by Modaser Shah
A big subject, indeed. I have been thinking about writing a post on it for some time but have been shrinking from it, looking for some inspiration in books and our local small Sufi group discussions. When I heard about a recent visit by one of our members, Kamran, to an impoverished church in rural Pakistan on Christmas, I felt truly moved. Kamran is an exceptional Sufi; unlike me, and many other aspirants, he is more a man of action than of theorizing and generalizing. He shows rather than tells, and this brings us to one thing that the mystic traditions share with Wittgenstein, i.e., some things can not be captured in language, and yet they are vital and some way has to be found of passing them on. And so it is that Lao Tzu, Zen masters like Dogen and Hakuin, Sufis like Rumi and Kabir, and Wittgenstein, relied on language to try to communicate or show what can’t be encompassed by language. Readers may be be familiar with Wittgenstein’s statement in the Tractatus: Whereof one cannot speak, thereof one must remain silent. Or Lao Tzu’s saying that the Way that can be named or talked about is not the Way. Chuan-Tzu is quoted as saying: If the Way is made clear, it is no longer the Way (Sufism and Taoism by Toshihiko Izutsu,1983, University of California Press). He talks about it as “a shapeless Shape, an imageless Image…” and a Nothing (wu in Chinese or mu in Japanese, an important term in the discourse of Zen).
Many will be skeptical about the idea that Sufism—rooted in Islam—can have anything in common with Zen and Taoism. However, first of all history does give us some clues about the interaction and mutual influencing between Islam and the brand of Buddhism which was prevalent in Gandhara (cf. modern day Kandahar, and the surrounding areas of northern Afghanistan and northwestern Pakistan) at the time of Islamic expansion into the region. This was the school that later on developed into the Zen tradition as it spread to China, Korea and Japan. Although the ruling and conquering classes were mainly interested in dominating the vanquished lands and marginalizing, if not wiping out, the local traditions and spirituality (and so the violent aspects of the interaction are well known) it may be hard to believe that there were elements in the Muslim polity who had curiosity about these “foreign” ways and were even ready to learn from them. For example, see Hindu & Muslim Mysticism by R.C. Zaehner. Bayazid Bistami is an example of this, discussed in detail in the book. He apparently had a teacher from India who taught him about meditation and such, and Bastami in turn taught his teacher about the Muslim way of praying. In those heady days of expansion and triumphs, it would have been difficult for the majority of the Muslims, armed as they thought they were with God’s final revelation and definitive answers to all life’s quandaries, to develop some curiosity and a willingness to learn from the subject and conquered peoples. The exception here, as in so many other areas, were some of the Sufi masters. Indeed, the humility and willingness to learn from others and from experience, and not to feel bound by preexisting notions, words, and concepts, can be said to be quintessential to the Sufi and Zen frame of mind.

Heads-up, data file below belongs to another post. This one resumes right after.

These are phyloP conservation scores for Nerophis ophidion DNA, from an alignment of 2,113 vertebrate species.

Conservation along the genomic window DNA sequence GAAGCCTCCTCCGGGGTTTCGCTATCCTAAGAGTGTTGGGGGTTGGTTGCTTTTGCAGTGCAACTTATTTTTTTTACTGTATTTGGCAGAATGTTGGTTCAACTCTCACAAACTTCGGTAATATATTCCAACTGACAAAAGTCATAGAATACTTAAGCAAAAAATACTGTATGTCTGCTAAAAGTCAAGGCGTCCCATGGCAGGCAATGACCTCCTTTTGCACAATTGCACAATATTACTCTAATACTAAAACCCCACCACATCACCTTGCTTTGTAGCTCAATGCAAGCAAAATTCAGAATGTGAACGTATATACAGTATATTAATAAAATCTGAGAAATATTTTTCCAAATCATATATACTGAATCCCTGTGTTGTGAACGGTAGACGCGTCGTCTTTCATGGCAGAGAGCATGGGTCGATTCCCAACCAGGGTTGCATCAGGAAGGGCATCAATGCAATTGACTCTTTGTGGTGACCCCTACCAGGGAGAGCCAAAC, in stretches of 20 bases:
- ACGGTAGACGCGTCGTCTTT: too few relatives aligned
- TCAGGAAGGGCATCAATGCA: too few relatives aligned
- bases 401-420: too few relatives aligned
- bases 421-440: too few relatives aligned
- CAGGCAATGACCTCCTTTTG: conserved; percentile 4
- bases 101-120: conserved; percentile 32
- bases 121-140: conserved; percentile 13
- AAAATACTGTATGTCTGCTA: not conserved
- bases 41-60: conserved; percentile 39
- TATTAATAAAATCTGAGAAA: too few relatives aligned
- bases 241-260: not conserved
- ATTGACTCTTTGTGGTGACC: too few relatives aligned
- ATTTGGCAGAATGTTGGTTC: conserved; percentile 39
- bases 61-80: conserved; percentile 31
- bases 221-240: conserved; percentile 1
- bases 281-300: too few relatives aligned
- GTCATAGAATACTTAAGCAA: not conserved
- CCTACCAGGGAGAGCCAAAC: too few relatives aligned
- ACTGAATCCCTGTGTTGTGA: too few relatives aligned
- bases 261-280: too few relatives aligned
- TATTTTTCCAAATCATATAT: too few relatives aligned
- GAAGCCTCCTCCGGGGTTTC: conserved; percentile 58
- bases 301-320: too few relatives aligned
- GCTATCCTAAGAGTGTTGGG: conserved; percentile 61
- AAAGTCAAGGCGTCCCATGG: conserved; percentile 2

Learning is not as simple a thing as it may seem on a superficial level; it seems to require a learning to learn, in such a way that the essential is not lost sight of in favor of beliefs and concepts, which have often to be unlearned to prepare the way for encountering emptiness in Zen and Reality in Sufism. This learning is not based on learning a new system of concepts or beliefs to replace previous ones, rather on guided practice and direct experience. The theoretical stuff—of which there is plenty, as one can imagine—is to be used as a means to show, as Wittgenstein indicates. The Buddha shows the way. He is quoted as saying that the Dharma was like a life raft, once one got to the other shore, it is to be discarded. Imagine that: teachings are dispensable.
Lacan, if I have understood the parts of his thinking as interpreted by Slavoj Zizek (in Less Than Nothing, for example), believed that human beings are constituted by absence or a lack, a void or emptiness. Consciousness without content is empty, or an emptiness always grasping on to something or the other, to be about or to be filled with something. Emptiness or void is hard to achieve or tolerate.
Zen is a form of meditation (We will leave aside the Rinzai sect which works with koans of one sort or another.) “which can be practiced by people of any or no religion.” In Zen for Christians by Kim Boykin, she says: Zen is a way of directly experiencing “no-self”—realizing that the distinction between “me” and “not-me” isn’t so clear and definite as we usually assume it is and experiencing the interconnection and interdependence of all things.”
One way to simplify an extremely complex situation is to say that both Zen or Sufism (or Taoism) is to surrender to what is: “Thy will be done on earth as it is in heaven.”